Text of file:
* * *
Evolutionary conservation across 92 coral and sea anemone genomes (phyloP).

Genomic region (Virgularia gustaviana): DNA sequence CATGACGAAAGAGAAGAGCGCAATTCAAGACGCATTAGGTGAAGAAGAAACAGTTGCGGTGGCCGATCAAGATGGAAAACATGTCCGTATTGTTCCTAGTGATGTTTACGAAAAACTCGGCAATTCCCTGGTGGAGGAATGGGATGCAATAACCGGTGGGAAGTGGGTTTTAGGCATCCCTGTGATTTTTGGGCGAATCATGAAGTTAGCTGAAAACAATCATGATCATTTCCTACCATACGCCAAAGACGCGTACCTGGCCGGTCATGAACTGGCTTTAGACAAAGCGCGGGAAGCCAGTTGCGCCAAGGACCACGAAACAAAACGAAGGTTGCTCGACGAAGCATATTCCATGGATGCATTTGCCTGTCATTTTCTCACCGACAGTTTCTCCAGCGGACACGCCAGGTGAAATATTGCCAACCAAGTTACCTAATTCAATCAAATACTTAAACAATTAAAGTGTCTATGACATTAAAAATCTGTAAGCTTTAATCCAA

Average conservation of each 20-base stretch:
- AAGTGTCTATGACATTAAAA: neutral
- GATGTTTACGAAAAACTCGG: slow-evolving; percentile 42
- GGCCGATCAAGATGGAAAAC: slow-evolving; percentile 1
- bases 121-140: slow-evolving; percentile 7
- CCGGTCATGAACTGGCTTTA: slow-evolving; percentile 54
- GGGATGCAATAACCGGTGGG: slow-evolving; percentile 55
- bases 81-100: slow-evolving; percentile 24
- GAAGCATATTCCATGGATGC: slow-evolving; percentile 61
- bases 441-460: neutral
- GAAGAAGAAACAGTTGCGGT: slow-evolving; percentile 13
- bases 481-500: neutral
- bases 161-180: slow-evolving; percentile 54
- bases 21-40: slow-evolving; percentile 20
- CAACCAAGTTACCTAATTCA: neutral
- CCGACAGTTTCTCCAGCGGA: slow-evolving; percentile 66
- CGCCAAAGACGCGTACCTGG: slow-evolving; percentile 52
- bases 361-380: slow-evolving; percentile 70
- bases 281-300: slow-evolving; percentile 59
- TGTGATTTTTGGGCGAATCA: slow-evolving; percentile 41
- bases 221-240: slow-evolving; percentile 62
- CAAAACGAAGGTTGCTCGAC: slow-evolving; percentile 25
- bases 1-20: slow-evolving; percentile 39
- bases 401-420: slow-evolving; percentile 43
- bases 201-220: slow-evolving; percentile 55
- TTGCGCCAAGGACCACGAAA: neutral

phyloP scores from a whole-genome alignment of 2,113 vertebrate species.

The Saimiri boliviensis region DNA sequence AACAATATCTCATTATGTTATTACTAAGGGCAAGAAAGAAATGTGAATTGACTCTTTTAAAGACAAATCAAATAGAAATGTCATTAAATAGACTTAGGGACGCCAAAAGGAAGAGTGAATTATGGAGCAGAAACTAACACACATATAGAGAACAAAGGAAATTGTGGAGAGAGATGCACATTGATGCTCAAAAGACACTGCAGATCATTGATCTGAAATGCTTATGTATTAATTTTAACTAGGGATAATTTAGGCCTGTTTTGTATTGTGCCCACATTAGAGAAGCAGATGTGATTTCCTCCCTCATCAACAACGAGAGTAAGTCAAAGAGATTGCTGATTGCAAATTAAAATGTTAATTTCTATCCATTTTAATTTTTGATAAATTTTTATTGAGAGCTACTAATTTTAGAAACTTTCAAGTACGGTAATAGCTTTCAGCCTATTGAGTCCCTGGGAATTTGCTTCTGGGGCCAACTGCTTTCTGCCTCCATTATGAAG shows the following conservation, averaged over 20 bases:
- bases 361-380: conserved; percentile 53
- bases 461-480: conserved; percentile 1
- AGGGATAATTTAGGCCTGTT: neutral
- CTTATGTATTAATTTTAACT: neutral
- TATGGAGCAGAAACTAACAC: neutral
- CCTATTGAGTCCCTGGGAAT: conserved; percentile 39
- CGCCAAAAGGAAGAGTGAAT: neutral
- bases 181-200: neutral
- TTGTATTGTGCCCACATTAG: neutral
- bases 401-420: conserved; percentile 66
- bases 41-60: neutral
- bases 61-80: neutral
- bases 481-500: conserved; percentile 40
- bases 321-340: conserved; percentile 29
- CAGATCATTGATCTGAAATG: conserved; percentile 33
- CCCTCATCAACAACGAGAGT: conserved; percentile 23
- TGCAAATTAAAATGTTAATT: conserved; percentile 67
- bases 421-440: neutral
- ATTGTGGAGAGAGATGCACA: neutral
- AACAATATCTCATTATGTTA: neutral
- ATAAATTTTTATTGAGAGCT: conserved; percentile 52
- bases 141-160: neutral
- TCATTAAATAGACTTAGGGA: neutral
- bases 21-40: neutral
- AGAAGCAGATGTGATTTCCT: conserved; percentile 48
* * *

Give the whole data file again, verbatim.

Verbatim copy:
Evolutionary conservation across 92 coral and sea anemone genomes (phyloP).

Genomic region (Virgularia gustaviana): DNA sequence CATGACGAAAGAGAAGAGCGCAATTCAAGACGCATTAGGTGAAGAAGAAACAGTTGCGGTGGCCGATCAAGATGGAAAACATGTCCGTATTGTTCCTAGTGATGTTTACGAAAAACTCGGCAATTCCCTGGTGGAGGAATGGGATGCAATAACCGGTGGGAAGTGGGTTTTAGGCATCCCTGTGATTTTTGGGCGAATCATGAAGTTAGCTGAAAACAATCATGATCATTTCCTACCATACGCCAAAGACGCGTACCTGGCCGGTCATGAACTGGCTTTAGACAAAGCGCGGGAAGCCAGTTGCGCCAAGGACCACGAAACAAAACGAAGGTTGCTCGACGAAGCATATTCCATGGATGCATTTGCCTGTCATTTTCTCACCGACAGTTTCTCCAGCGGACACGCCAGGTGAAATATTGCCAACCAAGTTACCTAATTCAATCAAATACTTAAACAATTAAAGTGTCTATGACATTAAAAATCTGTAAGCTTTAATCCAA

Average conservation of each 20-base stretch:
- AAGTGTCTATGACATTAAAA: neutral
- GATGTTTACGAAAAACTCGG: slow-evolving; percentile 42
- GGCCGATCAAGATGGAAAAC: slow-evolving; percentile 1
- bases 121-140: slow-evolving; percentile 7
- CCGGTCATGAACTGGCTTTA: slow-evolving; percentile 54
- GGGATGCAATAACCGGTGGG: slow-evolving; percentile 55
- bases 81-100: slow-evolving; percentile 24
- GAAGCATATTCCATGGATGC: slow-evolving; percentile 61
- bases 441-460: neutral
- GAAGAAGAAACAGTTGCGGT: slow-evolving; percentile 13
- bases 481-500: neutral
- bases 161-180: slow-evolving; percentile 54
- bases 21-40: slow-evolving; percentile 20
- CAACCAAGTTACCTAATTCA: neutral
- CCGACAGTTTCTCCAGCGGA: slow-evolving; percentile 66
- CGCCAAAGACGCGTACCTGG: slow-evolving; percentile 52
- bases 361-380: slow-evolving; percentile 70
- bases 281-300: slow-evolving; percentile 59
- TGTGATTTTTGGGCGAATCA: slow-evolving; percentile 41
- bases 221-240: slow-evolving; percentile 62
- CAAAACGAAGGTTGCTCGAC: slow-evolving; percentile 25
- bases 1-20: slow-evolving; percentile 39
- bases 401-420: slow-evolving; percentile 43
- bases 201-220: slow-evolving; percentile 55
- TTGCGCCAAGGACCACGAAA: neutral

phyloP scores from a whole-genome alignment of 2,113 vertebrate species.

The Saimiri boliviensis region DNA sequence AACAATATCTCATTATGTTATTACTAAGGGCAAGAAAGAAATGTGAATTGACTCTTTTAAAGACAAATCAAATAGAAATGTCATTAAATAGACTTAGGGACGCCAAAAGGAAGAGTGAATTATGGAGCAGAAACTAACACACATATAGAGAACAAAGGAAATTGTGGAGAGAGATGCACATTGATGCTCAAAAGACACTGCAGATCATTGATCTGAAATGCTTATGTATTAATTTTAACTAGGGATAATTTAGGCCTGTTTTGTATTGTGCCCACATTAGAGAAGCAGATGTGATTTCCTCCCTCATCAACAACGAGAGTAAGTCAAAGAGATTGCTGATTGCAAATTAAAATGTTAATTTCTATCCATTTTAATTTTTGATAAATTTTTATTGAGAGCTACTAATTTTAGAAACTTTCAAGTACGGTAATAGCTTTCAGCCTATTGAGTCCCTGGGAATTTGCTTCTGGGGCCAACTGCTTTCTGCCTCCATTATGAAG shows the following conservation, averaged over 20 bases:
- bases 361-380: conserved; percentile 53
- bases 461-480: conserved; percentile 1
- AGGGATAATTTAGGCCTGTT: neutral
- CTTATGTATTAATTTTAACT: neutral
- TATGGAGCAGAAACTAACAC: neutral
- CCTATTGAGTCCCTGGGAAT: conserved; percentile 39
- CGCCAAAAGGAAGAGTGAAT: neutral
- bases 181-200: neutral
- TTGTATTGTGCCCACATTAG: neutral
- bases 401-420: conserved; percentile 66
- bases 41-60: neutral
- bases 61-80: neutral
- bases 481-500: conserved; percentile 40
- bases 321-340: conserved; percentile 29
- CAGATCATTGATCTGAAATG: conserved; percentile 33
- CCCTCATCAACAACGAGAGT: conserved; percentile 23
- TGCAAATTAAAATGTTAATT: conserved; percentile 67
- bases 421-440: neutral
- ATTGTGGAGAGAGATGCACA: neutral
- AACAATATCTCATTATGTTA: neutral
- ATAAATTTTTATTGAGAGCT: conserved; percentile 52
- bases 141-160: neutral
- TCATTAAATAGACTTAGGGA: neutral
- bases 21-40: neutral
- AGAAGCAGATGTGATTTCCT: conserved; percentile 48